The Catterline paintings were my favourites though and there were a couple that I would happily have hung on walls in my home. Unfortunately as usual the gallery shop didn’t have any prints of my favourites.

The exhibition also has a lot of photographs of the Samson children and letters from the artist to friends and her sister. It’s so sad that she died of breast caner when she was only 42, especially as one of the letters says that she is going to the doctor because her bosom was giving her such a lot of pain. Obviously she should have gone to the doctor a lot earlier than she did.

If you’re interested in seeing images of her artwork have a look here.

You can see images of Catterline here.

Catterline

His Bloody Project by Graeme Macrae Burnet

 His Bloody Project cover

His Bloody Project by Graeme Macrae Burnet was of course shortlisted for the Booker prize, I haven’t read any of the others shortlisted or indeed the winner but I can’t imagine that they would have been as good as this one. Burnet portrays Culduie and its surrounding areas and inhabitants so well, down to the rivalry that there often is between one settlement and the nearest neighbouring one, who tend to be seen as barbarians for some reason. The book is set towards the late 1860s and it’s 1869 when everything comes to a head.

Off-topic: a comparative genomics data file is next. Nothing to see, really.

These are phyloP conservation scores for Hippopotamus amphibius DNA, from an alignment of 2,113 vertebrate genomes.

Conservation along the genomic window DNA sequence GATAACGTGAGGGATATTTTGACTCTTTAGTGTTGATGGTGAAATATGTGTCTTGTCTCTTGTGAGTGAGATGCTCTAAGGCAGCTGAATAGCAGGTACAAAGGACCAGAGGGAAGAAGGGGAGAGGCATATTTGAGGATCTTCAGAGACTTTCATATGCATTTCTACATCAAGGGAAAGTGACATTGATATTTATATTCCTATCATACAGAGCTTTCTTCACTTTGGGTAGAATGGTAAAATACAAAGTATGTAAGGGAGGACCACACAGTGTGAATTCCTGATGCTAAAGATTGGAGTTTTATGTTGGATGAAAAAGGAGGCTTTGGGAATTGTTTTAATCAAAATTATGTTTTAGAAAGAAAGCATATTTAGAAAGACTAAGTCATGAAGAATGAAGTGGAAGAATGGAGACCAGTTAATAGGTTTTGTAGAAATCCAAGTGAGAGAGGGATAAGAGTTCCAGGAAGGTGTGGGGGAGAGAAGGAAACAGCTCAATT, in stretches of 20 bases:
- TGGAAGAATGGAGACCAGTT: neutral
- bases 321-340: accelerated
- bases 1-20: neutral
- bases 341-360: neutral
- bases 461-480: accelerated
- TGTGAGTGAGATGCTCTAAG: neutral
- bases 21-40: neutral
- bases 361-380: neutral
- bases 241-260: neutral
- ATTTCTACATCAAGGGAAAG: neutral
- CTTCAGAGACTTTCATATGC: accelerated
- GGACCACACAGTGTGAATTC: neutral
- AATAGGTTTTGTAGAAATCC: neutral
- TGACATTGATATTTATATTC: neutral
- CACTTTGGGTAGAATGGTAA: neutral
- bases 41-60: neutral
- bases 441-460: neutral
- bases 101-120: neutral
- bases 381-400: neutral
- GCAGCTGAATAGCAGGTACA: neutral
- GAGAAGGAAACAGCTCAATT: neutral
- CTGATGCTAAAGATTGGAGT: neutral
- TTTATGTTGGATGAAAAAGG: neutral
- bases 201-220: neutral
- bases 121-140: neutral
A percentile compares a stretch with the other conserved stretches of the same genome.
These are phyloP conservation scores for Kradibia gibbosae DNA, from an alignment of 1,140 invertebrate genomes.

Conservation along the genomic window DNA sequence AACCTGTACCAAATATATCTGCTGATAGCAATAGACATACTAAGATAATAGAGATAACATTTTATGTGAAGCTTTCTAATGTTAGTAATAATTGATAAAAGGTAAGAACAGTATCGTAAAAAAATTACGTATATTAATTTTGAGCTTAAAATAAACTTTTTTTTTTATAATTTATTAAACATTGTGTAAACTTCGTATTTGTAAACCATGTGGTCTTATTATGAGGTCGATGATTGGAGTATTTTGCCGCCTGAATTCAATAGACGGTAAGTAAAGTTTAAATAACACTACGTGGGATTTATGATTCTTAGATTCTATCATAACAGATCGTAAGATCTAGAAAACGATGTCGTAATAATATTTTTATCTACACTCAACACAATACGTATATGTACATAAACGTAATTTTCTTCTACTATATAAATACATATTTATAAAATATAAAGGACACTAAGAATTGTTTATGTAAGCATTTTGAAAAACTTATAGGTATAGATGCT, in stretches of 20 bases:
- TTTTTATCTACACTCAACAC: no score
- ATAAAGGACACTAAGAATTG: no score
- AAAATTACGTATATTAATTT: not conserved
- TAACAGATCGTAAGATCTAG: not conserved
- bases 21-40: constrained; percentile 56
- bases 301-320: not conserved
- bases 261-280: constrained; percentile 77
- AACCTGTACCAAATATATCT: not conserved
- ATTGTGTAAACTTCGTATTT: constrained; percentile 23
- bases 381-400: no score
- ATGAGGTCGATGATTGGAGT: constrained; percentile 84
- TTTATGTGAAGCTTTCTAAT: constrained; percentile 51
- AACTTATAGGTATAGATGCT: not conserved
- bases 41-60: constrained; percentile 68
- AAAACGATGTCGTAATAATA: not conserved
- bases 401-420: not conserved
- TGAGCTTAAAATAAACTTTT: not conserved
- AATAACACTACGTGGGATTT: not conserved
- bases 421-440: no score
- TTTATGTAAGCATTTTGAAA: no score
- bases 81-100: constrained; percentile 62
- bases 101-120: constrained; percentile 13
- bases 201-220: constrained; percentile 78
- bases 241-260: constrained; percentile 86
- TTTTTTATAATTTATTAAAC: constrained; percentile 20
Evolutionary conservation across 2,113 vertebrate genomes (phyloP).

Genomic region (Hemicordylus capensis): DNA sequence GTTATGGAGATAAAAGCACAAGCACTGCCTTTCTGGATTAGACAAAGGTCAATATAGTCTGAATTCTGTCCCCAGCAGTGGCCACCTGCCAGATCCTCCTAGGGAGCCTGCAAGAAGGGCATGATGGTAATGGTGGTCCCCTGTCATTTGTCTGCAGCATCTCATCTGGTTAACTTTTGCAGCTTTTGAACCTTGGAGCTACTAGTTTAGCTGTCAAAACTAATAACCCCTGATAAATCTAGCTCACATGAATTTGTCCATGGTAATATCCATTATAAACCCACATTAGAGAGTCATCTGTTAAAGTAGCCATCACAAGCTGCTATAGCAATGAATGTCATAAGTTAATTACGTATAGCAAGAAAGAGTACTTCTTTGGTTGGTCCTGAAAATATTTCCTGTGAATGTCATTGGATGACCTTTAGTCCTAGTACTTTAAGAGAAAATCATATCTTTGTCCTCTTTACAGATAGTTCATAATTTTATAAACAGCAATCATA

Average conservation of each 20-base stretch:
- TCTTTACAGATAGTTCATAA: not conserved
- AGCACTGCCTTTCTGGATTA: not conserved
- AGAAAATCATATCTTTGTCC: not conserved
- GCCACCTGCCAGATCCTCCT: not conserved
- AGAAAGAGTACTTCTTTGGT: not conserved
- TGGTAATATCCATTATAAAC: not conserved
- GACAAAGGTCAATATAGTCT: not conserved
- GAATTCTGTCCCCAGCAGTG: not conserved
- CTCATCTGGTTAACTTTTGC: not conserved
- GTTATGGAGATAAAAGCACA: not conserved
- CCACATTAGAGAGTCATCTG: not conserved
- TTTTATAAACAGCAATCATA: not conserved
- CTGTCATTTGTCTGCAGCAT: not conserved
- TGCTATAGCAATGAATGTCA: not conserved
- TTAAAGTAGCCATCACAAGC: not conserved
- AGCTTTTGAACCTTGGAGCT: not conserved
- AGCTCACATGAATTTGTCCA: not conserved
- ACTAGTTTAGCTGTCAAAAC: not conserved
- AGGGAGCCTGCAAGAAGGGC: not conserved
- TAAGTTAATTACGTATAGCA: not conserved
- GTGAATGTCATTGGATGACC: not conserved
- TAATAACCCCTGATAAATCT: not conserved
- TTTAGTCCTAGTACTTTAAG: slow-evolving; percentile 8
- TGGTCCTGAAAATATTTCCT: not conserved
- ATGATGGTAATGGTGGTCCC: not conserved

The subtitle of the book is Documents relating to the case of Roderick Macrae. More than half of the book is written by seventeen year old Roderick Macrae who is in a prison cell in Inverness, accused of the murder of three of his neighbours. Roderick has admitted to the deed, in fact he could hardly deny it as he had walked through the tiny hamlet of Culduie in the Highlands – covered in their blood.

After a campaign of bullying by Lachlan Broad – the local constable and a figure of authority tasked with seeing that the inhabitants of Culduie kept the area in order – Roddy snapped, the last straw being when an eviction order was delivered to his father.

Roddy’s relationship with his father was a strained one, which only got worse after the death of his mother who had been a bit of a buffer for him, protecting Roddy from the worst excesses of his father’s Presbyterian strictness which included beating Roddy on a weekly basis for no real reasons.

Roddy’s advocate hopes to prove that his client committed the murders when he was more mad than bad, it’s the only thing that will save him from the gallows.